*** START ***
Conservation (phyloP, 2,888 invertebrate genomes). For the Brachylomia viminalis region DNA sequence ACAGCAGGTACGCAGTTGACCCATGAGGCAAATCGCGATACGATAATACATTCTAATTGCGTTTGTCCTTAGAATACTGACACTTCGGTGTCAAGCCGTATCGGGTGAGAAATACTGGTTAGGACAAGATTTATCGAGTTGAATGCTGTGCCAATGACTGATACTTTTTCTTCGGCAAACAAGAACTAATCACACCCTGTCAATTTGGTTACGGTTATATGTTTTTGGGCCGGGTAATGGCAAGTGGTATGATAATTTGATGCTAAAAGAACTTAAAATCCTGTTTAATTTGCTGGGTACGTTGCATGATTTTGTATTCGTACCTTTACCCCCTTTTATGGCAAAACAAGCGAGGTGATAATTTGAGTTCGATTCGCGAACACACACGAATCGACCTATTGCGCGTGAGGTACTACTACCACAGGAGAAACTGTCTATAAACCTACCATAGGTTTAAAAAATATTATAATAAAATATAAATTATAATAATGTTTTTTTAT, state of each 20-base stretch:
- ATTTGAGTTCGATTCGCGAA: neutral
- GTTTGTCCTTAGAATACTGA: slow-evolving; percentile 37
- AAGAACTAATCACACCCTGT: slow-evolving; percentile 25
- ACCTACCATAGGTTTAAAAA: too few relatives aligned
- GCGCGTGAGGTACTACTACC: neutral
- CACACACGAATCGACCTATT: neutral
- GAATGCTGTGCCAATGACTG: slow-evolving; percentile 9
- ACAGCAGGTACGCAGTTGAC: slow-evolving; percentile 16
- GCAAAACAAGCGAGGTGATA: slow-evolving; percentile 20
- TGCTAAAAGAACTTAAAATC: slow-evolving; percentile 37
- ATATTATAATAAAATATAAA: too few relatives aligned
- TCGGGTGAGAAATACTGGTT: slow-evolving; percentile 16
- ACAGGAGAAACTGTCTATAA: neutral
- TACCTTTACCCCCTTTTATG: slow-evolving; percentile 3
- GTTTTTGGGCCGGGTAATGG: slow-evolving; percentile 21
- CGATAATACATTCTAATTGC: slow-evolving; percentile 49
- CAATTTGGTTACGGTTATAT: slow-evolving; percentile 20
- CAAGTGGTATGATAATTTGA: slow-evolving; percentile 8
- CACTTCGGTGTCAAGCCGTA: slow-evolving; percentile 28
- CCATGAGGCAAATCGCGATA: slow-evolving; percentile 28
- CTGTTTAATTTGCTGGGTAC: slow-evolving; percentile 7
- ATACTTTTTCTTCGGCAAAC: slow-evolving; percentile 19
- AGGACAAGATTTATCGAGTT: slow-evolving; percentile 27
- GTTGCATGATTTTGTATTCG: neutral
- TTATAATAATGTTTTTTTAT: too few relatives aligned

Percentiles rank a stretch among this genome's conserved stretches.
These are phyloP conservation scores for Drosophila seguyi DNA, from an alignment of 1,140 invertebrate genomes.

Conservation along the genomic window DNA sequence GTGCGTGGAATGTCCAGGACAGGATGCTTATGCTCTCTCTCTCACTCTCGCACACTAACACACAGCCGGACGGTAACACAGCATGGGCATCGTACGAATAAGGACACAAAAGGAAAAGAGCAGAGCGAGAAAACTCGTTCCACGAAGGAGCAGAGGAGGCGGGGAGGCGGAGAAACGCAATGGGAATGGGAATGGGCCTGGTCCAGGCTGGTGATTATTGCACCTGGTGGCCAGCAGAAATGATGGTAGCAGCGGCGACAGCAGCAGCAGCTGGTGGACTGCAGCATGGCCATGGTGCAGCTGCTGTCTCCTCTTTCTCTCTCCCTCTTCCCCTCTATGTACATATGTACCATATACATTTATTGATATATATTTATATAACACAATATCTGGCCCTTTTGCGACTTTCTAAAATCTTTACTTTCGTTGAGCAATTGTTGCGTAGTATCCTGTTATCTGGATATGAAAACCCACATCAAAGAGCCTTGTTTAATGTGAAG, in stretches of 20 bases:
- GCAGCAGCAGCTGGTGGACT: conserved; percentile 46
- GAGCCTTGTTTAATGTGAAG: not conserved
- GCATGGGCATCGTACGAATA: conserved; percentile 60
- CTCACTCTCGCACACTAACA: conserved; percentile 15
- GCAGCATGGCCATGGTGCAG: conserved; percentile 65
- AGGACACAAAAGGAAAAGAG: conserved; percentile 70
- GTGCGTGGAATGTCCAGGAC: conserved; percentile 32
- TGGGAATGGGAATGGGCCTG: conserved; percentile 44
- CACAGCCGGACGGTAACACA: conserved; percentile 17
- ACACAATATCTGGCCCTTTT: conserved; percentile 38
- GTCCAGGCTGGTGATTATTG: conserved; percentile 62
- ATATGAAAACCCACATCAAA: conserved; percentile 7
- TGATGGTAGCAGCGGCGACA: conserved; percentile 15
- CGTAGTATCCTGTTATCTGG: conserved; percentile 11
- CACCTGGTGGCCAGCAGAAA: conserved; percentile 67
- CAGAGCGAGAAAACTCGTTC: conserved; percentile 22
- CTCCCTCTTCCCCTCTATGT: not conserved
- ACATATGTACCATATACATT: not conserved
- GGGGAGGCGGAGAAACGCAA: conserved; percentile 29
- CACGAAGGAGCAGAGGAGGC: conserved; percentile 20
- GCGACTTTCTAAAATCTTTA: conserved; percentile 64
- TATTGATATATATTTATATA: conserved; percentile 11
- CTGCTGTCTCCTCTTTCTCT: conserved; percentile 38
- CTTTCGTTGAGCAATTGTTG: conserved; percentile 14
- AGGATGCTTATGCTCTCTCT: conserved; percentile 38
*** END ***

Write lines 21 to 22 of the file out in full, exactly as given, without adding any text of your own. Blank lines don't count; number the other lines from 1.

- CCATGAGGCAAATCGCGATA: slow-evolving; percentile 28
- CTGTTTAATTTGCTGGGTAC: slow-evolving; percentile 7